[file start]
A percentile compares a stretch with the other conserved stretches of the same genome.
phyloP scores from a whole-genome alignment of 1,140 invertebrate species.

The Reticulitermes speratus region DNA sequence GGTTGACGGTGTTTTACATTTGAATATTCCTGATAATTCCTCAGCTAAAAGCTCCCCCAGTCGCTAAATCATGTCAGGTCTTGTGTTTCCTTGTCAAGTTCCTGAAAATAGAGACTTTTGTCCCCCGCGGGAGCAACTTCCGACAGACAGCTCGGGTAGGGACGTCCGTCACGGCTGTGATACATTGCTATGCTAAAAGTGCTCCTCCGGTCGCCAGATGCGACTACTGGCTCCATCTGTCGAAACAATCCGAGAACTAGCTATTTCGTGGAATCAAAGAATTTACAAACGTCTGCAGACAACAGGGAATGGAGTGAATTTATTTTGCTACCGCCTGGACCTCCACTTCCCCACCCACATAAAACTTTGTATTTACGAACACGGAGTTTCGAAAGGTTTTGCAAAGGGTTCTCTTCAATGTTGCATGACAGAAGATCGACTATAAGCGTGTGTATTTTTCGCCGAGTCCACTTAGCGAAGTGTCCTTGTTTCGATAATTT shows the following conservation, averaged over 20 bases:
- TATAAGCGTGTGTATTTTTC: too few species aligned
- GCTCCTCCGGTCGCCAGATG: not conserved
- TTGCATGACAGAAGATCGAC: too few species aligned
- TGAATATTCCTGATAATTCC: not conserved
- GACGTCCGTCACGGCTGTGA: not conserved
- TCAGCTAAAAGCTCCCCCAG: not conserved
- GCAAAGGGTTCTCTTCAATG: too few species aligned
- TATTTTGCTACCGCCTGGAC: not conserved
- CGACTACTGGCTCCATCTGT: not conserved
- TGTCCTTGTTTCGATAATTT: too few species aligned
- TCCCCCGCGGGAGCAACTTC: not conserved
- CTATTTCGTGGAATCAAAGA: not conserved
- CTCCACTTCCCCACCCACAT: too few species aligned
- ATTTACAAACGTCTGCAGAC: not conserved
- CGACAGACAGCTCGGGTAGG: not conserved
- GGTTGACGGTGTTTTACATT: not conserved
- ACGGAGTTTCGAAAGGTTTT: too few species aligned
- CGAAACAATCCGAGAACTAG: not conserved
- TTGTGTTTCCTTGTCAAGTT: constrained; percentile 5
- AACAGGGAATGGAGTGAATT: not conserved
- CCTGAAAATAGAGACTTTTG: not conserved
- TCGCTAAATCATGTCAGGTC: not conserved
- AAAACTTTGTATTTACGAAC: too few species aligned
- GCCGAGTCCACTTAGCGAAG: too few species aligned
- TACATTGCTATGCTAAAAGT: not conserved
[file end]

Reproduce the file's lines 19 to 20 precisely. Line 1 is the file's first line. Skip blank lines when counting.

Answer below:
- GGTTGACGGTGTTTTACATT: not conserved
- ACGGAGTTTCGAAAGGTTTT: too few species aligned